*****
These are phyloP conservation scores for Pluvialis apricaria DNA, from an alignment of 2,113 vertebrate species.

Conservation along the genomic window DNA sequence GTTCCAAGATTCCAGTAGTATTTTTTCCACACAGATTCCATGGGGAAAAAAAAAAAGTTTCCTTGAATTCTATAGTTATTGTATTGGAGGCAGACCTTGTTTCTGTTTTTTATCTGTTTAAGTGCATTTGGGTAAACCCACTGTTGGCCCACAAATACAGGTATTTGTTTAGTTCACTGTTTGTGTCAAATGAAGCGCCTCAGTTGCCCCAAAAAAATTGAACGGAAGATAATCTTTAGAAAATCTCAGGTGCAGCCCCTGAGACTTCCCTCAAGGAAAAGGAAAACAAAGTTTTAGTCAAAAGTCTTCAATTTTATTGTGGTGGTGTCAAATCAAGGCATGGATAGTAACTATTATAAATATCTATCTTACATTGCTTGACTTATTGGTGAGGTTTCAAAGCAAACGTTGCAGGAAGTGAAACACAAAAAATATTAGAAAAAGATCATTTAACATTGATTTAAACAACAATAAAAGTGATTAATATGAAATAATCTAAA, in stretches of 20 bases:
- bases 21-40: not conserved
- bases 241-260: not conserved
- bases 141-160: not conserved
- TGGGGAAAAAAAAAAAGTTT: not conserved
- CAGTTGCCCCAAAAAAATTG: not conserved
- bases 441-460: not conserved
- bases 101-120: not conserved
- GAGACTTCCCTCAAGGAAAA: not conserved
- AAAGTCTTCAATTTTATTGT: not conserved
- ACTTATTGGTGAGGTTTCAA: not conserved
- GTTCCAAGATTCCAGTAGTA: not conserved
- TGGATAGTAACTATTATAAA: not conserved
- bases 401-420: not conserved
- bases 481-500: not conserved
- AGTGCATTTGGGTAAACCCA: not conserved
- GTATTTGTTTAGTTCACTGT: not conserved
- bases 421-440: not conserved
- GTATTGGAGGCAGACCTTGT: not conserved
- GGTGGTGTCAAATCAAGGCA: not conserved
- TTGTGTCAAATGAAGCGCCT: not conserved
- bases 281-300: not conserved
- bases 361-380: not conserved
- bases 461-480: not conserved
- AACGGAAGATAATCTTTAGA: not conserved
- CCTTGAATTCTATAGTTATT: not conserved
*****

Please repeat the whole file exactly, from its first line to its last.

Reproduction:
These are phyloP conservation scores for Pluvialis apricaria DNA, from an alignment of 2,113 vertebrate species.

Conservation along the genomic window DNA sequence GTTCCAAGATTCCAGTAGTATTTTTTCCACACAGATTCCATGGGGAAAAAAAAAAAGTTTCCTTGAATTCTATAGTTATTGTATTGGAGGCAGACCTTGTTTCTGTTTTTTATCTGTTTAAGTGCATTTGGGTAAACCCACTGTTGGCCCACAAATACAGGTATTTGTTTAGTTCACTGTTTGTGTCAAATGAAGCGCCTCAGTTGCCCCAAAAAAATTGAACGGAAGATAATCTTTAGAAAATCTCAGGTGCAGCCCCTGAGACTTCCCTCAAGGAAAAGGAAAACAAAGTTTTAGTCAAAAGTCTTCAATTTTATTGTGGTGGTGTCAAATCAAGGCATGGATAGTAACTATTATAAATATCTATCTTACATTGCTTGACTTATTGGTGAGGTTTCAAAGCAAACGTTGCAGGAAGTGAAACACAAAAAATATTAGAAAAAGATCATTTAACATTGATTTAAACAACAATAAAAGTGATTAATATGAAATAATCTAAA, in stretches of 20 bases:
- bases 21-40: not conserved
- bases 241-260: not conserved
- bases 141-160: not conserved
- TGGGGAAAAAAAAAAAGTTT: not conserved
- CAGTTGCCCCAAAAAAATTG: not conserved
- bases 441-460: not conserved
- bases 101-120: not conserved
- GAGACTTCCCTCAAGGAAAA: not conserved
- AAAGTCTTCAATTTTATTGT: not conserved
- ACTTATTGGTGAGGTTTCAA: not conserved
- GTTCCAAGATTCCAGTAGTA: not conserved
- TGGATAGTAACTATTATAAA: not conserved
- bases 401-420: not conserved
- bases 481-500: not conserved
- AGTGCATTTGGGTAAACCCA: not conserved
- GTATTTGTTTAGTTCACTGT: not conserved
- bases 421-440: not conserved
- GTATTGGAGGCAGACCTTGT: not conserved
- GGTGGTGTCAAATCAAGGCA: not conserved
- TTGTGTCAAATGAAGCGCCT: not conserved
- bases 281-300: not conserved
- bases 361-380: not conserved
- bases 461-480: not conserved
- AACGGAAGATAATCTTTAGA: not conserved
- CCTTGAATTCTATAGTTATT: not conserved